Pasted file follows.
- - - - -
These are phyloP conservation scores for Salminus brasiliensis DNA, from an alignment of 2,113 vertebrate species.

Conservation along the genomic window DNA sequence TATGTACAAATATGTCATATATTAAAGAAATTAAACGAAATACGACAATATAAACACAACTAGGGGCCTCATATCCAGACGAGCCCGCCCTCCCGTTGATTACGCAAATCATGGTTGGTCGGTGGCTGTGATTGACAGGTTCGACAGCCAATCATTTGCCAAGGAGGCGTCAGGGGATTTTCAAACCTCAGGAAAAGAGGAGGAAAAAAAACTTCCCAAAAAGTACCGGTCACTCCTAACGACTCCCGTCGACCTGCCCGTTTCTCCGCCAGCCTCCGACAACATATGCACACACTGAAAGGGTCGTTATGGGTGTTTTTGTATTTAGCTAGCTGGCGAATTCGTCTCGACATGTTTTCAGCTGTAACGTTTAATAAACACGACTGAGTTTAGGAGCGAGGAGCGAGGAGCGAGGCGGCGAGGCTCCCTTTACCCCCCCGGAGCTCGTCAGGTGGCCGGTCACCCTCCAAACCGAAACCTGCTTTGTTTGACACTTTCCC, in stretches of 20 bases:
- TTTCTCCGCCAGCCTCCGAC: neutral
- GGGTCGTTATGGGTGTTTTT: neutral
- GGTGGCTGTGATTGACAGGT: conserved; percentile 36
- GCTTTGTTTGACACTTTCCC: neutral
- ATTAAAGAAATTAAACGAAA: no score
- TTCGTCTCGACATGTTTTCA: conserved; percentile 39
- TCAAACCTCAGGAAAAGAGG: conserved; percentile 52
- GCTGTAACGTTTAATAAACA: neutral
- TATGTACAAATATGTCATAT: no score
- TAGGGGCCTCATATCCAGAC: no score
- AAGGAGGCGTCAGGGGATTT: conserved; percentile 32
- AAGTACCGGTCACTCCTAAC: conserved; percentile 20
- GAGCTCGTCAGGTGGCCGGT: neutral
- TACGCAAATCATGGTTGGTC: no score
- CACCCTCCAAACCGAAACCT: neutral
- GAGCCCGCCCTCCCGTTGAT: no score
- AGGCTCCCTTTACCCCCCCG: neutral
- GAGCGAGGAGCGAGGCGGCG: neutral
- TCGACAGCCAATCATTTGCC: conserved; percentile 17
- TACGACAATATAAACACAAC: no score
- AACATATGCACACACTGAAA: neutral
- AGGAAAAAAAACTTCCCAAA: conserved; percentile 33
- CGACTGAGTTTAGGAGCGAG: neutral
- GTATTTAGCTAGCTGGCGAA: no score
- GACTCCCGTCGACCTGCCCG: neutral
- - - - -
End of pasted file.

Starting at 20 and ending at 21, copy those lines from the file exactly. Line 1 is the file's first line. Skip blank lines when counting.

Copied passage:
- GAGCGAGGAGCGAGGCGGCG: neutral
- TCGACAGCCAATCATTTGCC: conserved; percentile 17